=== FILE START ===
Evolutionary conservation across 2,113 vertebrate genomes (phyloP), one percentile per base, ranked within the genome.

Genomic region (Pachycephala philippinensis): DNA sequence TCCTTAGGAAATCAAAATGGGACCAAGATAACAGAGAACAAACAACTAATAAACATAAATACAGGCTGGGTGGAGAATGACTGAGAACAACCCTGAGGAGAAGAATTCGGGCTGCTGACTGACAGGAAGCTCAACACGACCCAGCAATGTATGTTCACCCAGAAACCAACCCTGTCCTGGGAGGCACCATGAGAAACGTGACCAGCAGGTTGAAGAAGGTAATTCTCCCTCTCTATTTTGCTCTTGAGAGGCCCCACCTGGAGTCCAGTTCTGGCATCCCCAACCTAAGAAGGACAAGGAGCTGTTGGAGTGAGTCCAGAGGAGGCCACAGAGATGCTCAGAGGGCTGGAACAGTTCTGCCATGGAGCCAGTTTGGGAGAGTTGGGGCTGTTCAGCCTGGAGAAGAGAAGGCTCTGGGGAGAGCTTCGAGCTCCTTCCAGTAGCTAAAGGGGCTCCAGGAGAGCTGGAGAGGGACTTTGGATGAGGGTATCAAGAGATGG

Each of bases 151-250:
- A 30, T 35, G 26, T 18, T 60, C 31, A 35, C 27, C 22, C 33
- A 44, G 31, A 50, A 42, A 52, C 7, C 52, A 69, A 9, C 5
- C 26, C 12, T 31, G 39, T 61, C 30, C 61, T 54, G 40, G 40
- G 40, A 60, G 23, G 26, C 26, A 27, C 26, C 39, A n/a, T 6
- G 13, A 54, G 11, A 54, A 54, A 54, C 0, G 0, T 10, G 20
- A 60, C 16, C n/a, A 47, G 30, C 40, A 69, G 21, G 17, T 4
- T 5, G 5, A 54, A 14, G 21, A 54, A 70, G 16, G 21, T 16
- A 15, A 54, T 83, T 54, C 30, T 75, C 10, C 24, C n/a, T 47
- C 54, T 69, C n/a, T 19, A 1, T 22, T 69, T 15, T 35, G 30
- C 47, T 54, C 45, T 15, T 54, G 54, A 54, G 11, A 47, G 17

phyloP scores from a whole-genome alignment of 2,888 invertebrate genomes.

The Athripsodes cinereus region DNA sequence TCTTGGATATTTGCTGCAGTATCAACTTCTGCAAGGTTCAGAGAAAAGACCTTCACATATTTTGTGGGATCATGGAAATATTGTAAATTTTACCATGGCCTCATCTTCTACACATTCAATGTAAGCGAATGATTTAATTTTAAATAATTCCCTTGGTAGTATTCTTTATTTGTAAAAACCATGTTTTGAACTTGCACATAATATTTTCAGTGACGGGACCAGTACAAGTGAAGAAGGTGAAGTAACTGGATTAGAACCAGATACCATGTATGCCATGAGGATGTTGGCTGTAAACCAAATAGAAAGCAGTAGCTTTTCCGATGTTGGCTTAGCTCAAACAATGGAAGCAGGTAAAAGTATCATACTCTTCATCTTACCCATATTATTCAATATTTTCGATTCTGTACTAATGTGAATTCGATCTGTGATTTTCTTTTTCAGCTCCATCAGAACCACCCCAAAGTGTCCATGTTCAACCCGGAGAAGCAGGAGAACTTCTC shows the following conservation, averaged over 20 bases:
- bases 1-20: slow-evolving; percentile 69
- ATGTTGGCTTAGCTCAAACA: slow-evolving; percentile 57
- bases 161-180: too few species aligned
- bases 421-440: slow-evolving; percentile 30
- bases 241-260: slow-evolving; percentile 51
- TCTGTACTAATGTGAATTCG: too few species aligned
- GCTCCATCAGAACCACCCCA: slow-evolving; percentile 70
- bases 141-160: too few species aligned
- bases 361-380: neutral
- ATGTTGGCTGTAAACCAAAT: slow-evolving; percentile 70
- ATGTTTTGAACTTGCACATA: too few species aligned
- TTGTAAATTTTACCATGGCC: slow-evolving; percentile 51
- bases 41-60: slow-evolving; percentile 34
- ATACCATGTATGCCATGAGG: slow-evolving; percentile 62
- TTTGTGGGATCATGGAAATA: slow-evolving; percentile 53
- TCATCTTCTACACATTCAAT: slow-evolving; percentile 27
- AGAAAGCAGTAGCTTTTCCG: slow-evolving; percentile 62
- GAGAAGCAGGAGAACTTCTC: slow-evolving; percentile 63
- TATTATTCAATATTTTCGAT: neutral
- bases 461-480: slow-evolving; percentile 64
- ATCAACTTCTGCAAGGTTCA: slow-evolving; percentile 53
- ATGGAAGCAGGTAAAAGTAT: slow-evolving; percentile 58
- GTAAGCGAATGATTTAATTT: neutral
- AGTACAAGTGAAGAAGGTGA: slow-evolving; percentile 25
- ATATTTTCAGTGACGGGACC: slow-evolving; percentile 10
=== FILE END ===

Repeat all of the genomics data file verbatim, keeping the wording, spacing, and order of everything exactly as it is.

Evolutionary conservation across 2,113 vertebrate genomes (phyloP), one percentile per base, ranked within the genome.

Genomic region (Pachycephala philippinensis): DNA sequence TCCTTAGGAAATCAAAATGGGACCAAGATAACAGAGAACAAACAACTAATAAACATAAATACAGGCTGGGTGGAGAATGACTGAGAACAACCCTGAGGAGAAGAATTCGGGCTGCTGACTGACAGGAAGCTCAACACGACCCAGCAATGTATGTTCACCCAGAAACCAACCCTGTCCTGGGAGGCACCATGAGAAACGTGACCAGCAGGTTGAAGAAGGTAATTCTCCCTCTCTATTTTGCTCTTGAGAGGCCCCACCTGGAGTCCAGTTCTGGCATCCCCAACCTAAGAAGGACAAGGAGCTGTTGGAGTGAGTCCAGAGGAGGCCACAGAGATGCTCAGAGGGCTGGAACAGTTCTGCCATGGAGCCAGTTTGGGAGAGTTGGGGCTGTTCAGCCTGGAGAAGAGAAGGCTCTGGGGAGAGCTTCGAGCTCCTTCCAGTAGCTAAAGGGGCTCCAGGAGAGCTGGAGAGGGACTTTGGATGAGGGTATCAAGAGATGG

Each of bases 151-250:
- A 30, T 35, G 26, T 18, T 60, C 31, A 35, C 27, C 22, C 33
- A 44, G 31, A 50, A 42, A 52, C 7, C 52, A 69, A 9, C 5
- C 26, C 12, T 31, G 39, T 61, C 30, C 61, T 54, G 40, G 40
- G 40, A 60, G 23, G 26, C 26, A 27, C 26, C 39, A n/a, T 6
- G 13, A 54, G 11, A 54, A 54, A 54, C 0, G 0, T 10, G 20
- A 60, C 16, C n/a, A 47, G 30, C 40, A 69, G 21, G 17, T 4
- T 5, G 5, A 54, A 14, G 21, A 54, A 70, G 16, G 21, T 16
- A 15, A 54, T 83, T 54, C 30, T 75, C 10, C 24, C n/a, T 47
- C 54, T 69, C n/a, T 19, A 1, T 22, T 69, T 15, T 35, G 30
- C 47, T 54, C 45, T 15, T 54, G 54, A 54, G 11, A 47, G 17

phyloP scores from a whole-genome alignment of 2,888 invertebrate genomes.

The Athripsodes cinereus region DNA sequence TCTTGGATATTTGCTGCAGTATCAACTTCTGCAAGGTTCAGAGAAAAGACCTTCACATATTTTGTGGGATCATGGAAATATTGTAAATTTTACCATGGCCTCATCTTCTACACATTCAATGTAAGCGAATGATTTAATTTTAAATAATTCCCTTGGTAGTATTCTTTATTTGTAAAAACCATGTTTTGAACTTGCACATAATATTTTCAGTGACGGGACCAGTACAAGTGAAGAAGGTGAAGTAACTGGATTAGAACCAGATACCATGTATGCCATGAGGATGTTGGCTGTAAACCAAATAGAAAGCAGTAGCTTTTCCGATGTTGGCTTAGCTCAAACAATGGAAGCAGGTAAAAGTATCATACTCTTCATCTTACCCATATTATTCAATATTTTCGATTCTGTACTAATGTGAATTCGATCTGTGATTTTCTTTTTCAGCTCCATCAGAACCACCCCAAAGTGTCCATGTTCAACCCGGAGAAGCAGGAGAACTTCTC shows the following conservation, averaged over 20 bases:
- bases 1-20: slow-evolving; percentile 69
- ATGTTGGCTTAGCTCAAACA: slow-evolving; percentile 57
- bases 161-180: too few species aligned
- bases 421-440: slow-evolving; percentile 30
- bases 241-260: slow-evolving; percentile 51
- TCTGTACTAATGTGAATTCG: too few species aligned
- GCTCCATCAGAACCACCCCA: slow-evolving; percentile 70
- bases 141-160: too few species aligned
- bases 361-380: neutral
- ATGTTGGCTGTAAACCAAAT: slow-evolving; percentile 70
- ATGTTTTGAACTTGCACATA: too few species aligned
- TTGTAAATTTTACCATGGCC: slow-evolving; percentile 51
- bases 41-60: slow-evolving; percentile 34
- ATACCATGTATGCCATGAGG: slow-evolving; percentile 62
- TTTGTGGGATCATGGAAATA: slow-evolving; percentile 53
- TCATCTTCTACACATTCAAT: slow-evolving; percentile 27
- AGAAAGCAGTAGCTTTTCCG: slow-evolving; percentile 62
- GAGAAGCAGGAGAACTTCTC: slow-evolving; percentile 63
- TATTATTCAATATTTTCGAT: neutral
- bases 461-480: slow-evolving; percentile 64
- ATCAACTTCTGCAAGGTTCA: slow-evolving; percentile 53
- ATGGAAGCAGGTAAAAGTAT: slow-evolving; percentile 58
- GTAAGCGAATGATTTAATTT: neutral
- AGTACAAGTGAAGAAGGTGA: slow-evolving; percentile 25
- ATATTTTCAGTGACGGGACC: slow-evolving; percentile 10